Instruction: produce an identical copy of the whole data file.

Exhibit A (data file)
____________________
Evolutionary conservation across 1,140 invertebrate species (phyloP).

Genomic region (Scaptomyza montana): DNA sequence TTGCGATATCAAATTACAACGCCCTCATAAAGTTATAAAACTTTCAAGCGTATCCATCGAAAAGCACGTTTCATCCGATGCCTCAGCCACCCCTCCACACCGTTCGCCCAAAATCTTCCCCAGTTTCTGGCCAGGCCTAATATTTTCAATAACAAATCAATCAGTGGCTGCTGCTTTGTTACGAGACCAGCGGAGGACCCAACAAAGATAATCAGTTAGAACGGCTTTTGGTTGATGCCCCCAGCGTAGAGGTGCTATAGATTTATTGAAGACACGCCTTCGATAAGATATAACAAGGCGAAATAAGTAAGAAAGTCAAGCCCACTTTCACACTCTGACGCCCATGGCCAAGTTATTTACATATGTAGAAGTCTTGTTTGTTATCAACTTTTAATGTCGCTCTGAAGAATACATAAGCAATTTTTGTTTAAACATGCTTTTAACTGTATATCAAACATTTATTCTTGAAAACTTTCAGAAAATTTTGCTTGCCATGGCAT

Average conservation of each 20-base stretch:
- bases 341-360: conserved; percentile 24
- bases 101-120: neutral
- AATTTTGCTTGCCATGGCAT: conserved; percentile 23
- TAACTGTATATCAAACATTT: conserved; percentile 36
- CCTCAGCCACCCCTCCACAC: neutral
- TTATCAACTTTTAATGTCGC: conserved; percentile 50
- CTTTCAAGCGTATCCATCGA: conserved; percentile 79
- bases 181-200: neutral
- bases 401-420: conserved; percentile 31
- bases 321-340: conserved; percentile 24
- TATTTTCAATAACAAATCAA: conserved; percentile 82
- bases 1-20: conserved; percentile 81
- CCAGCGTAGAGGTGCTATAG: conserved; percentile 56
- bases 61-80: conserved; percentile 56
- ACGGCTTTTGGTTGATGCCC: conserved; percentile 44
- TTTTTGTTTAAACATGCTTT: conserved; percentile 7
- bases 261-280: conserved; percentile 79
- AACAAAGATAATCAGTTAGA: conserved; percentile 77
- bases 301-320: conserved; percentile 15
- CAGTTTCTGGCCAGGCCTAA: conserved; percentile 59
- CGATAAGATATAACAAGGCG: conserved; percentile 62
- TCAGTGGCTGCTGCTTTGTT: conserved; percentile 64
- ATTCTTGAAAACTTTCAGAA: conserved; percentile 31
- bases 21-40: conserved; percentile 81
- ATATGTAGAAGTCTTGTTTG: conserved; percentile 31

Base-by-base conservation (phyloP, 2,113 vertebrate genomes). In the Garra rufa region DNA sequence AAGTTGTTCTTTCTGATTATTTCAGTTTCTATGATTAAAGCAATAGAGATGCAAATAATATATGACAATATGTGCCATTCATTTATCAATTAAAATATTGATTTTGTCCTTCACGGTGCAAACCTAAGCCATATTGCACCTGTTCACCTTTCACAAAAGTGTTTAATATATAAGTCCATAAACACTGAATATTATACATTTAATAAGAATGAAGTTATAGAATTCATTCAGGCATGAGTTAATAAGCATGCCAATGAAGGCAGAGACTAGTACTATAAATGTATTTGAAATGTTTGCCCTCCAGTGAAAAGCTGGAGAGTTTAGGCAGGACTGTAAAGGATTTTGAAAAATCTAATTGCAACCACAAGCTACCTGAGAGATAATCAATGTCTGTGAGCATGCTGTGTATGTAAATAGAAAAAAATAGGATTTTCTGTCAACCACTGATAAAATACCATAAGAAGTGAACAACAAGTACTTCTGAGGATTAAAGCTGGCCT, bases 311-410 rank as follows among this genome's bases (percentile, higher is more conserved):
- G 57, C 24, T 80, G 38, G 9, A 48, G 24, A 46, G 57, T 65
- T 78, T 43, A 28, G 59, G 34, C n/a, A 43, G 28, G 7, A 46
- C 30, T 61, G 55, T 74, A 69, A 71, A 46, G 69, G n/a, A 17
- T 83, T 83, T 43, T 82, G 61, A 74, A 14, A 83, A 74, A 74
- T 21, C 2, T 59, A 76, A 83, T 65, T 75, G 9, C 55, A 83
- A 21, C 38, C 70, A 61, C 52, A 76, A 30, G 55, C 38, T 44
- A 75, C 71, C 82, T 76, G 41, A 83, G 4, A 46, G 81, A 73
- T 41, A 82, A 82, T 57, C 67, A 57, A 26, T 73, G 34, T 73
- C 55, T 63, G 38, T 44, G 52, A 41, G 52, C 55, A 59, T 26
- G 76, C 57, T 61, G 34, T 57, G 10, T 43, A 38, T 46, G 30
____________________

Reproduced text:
Evolutionary conservation across 1,140 invertebrate species (phyloP).

Genomic region (Scaptomyza montana): DNA sequence TTGCGATATCAAATTACAACGCCCTCATAAAGTTATAAAACTTTCAAGCGTATCCATCGAAAAGCACGTTTCATCCGATGCCTCAGCCACCCCTCCACACCGTTCGCCCAAAATCTTCCCCAGTTTCTGGCCAGGCCTAATATTTTCAATAACAAATCAATCAGTGGCTGCTGCTTTGTTACGAGACCAGCGGAGGACCCAACAAAGATAATCAGTTAGAACGGCTTTTGGTTGATGCCCCCAGCGTAGAGGTGCTATAGATTTATTGAAGACACGCCTTCGATAAGATATAACAAGGCGAAATAAGTAAGAAAGTCAAGCCCACTTTCACACTCTGACGCCCATGGCCAAGTTATTTACATATGTAGAAGTCTTGTTTGTTATCAACTTTTAATGTCGCTCTGAAGAATACATAAGCAATTTTTGTTTAAACATGCTTTTAACTGTATATCAAACATTTATTCTTGAAAACTTTCAGAAAATTTTGCTTGCCATGGCAT

Average conservation of each 20-base stretch:
- bases 341-360: conserved; percentile 24
- bases 101-120: neutral
- AATTTTGCTTGCCATGGCAT: conserved; percentile 23
- TAACTGTATATCAAACATTT: conserved; percentile 36
- CCTCAGCCACCCCTCCACAC: neutral
- TTATCAACTTTTAATGTCGC: conserved; percentile 50
- CTTTCAAGCGTATCCATCGA: conserved; percentile 79
- bases 181-200: neutral
- bases 401-420: conserved; percentile 31
- bases 321-340: conserved; percentile 24
- TATTTTCAATAACAAATCAA: conserved; percentile 82
- bases 1-20: conserved; percentile 81
- CCAGCGTAGAGGTGCTATAG: conserved; percentile 56
- bases 61-80: conserved; percentile 56
- ACGGCTTTTGGTTGATGCCC: conserved; percentile 44
- TTTTTGTTTAAACATGCTTT: conserved; percentile 7
- bases 261-280: conserved; percentile 79
- AACAAAGATAATCAGTTAGA: conserved; percentile 77
- bases 301-320: conserved; percentile 15
- CAGTTTCTGGCCAGGCCTAA: conserved; percentile 59
- CGATAAGATATAACAAGGCG: conserved; percentile 62
- TCAGTGGCTGCTGCTTTGTT: conserved; percentile 64
- ATTCTTGAAAACTTTCAGAA: conserved; percentile 31
- bases 21-40: conserved; percentile 81
- ATATGTAGAAGTCTTGTTTG: conserved; percentile 31

Base-by-base conservation (phyloP, 2,113 vertebrate genomes). In the Garra rufa region DNA sequence AAGTTGTTCTTTCTGATTATTTCAGTTTCTATGATTAAAGCAATAGAGATGCAAATAATATATGACAATATGTGCCATTCATTTATCAATTAAAATATTGATTTTGTCCTTCACGGTGCAAACCTAAGCCATATTGCACCTGTTCACCTTTCACAAAAGTGTTTAATATATAAGTCCATAAACACTGAATATTATACATTTAATAAGAATGAAGTTATAGAATTCATTCAGGCATGAGTTAATAAGCATGCCAATGAAGGCAGAGACTAGTACTATAAATGTATTTGAAATGTTTGCCCTCCAGTGAAAAGCTGGAGAGTTTAGGCAGGACTGTAAAGGATTTTGAAAAATCTAATTGCAACCACAAGCTACCTGAGAGATAATCAATGTCTGTGAGCATGCTGTGTATGTAAATAGAAAAAAATAGGATTTTCTGTCAACCACTGATAAAATACCATAAGAAGTGAACAACAAGTACTTCTGAGGATTAAAGCTGGCCT, bases 311-410 rank as follows among this genome's bases (percentile, higher is more conserved):
- G 57, C 24, T 80, G 38, G 9, A 48, G 24, A 46, G 57, T 65
- T 78, T 43, A 28, G 59, G 34, C n/a, A 43, G 28, G 7, A 46
- C 30, T 61, G 55, T 74, A 69, A 71, A 46, G 69, G n/a, A 17
- T 83, T 83, T 43, T 82, G 61, A 74, A 14, A 83, A 74, A 74
- T 21, C 2, T 59, A 76, A 83, T 65, T 75, G 9, C 55, A 83
- A 21, C 38, C 70, A 61, C 52, A 76, A 30, G 55, C 38, T 44
- A 75, C 71, C 82, T 76, G 41, A 83, G 4, A 46, G 81, A 73
- T 41, A 82, A 82, T 57, C 67, A 57, A 26, T 73, G 34, T 73
- C 55, T 63, G 38, T 44, G 52, A 41, G 52, C 55, A 59, T 26
- G 76, C 57, T 61, G 34, T 57, G 10, T 43, A 38, T 46, G 30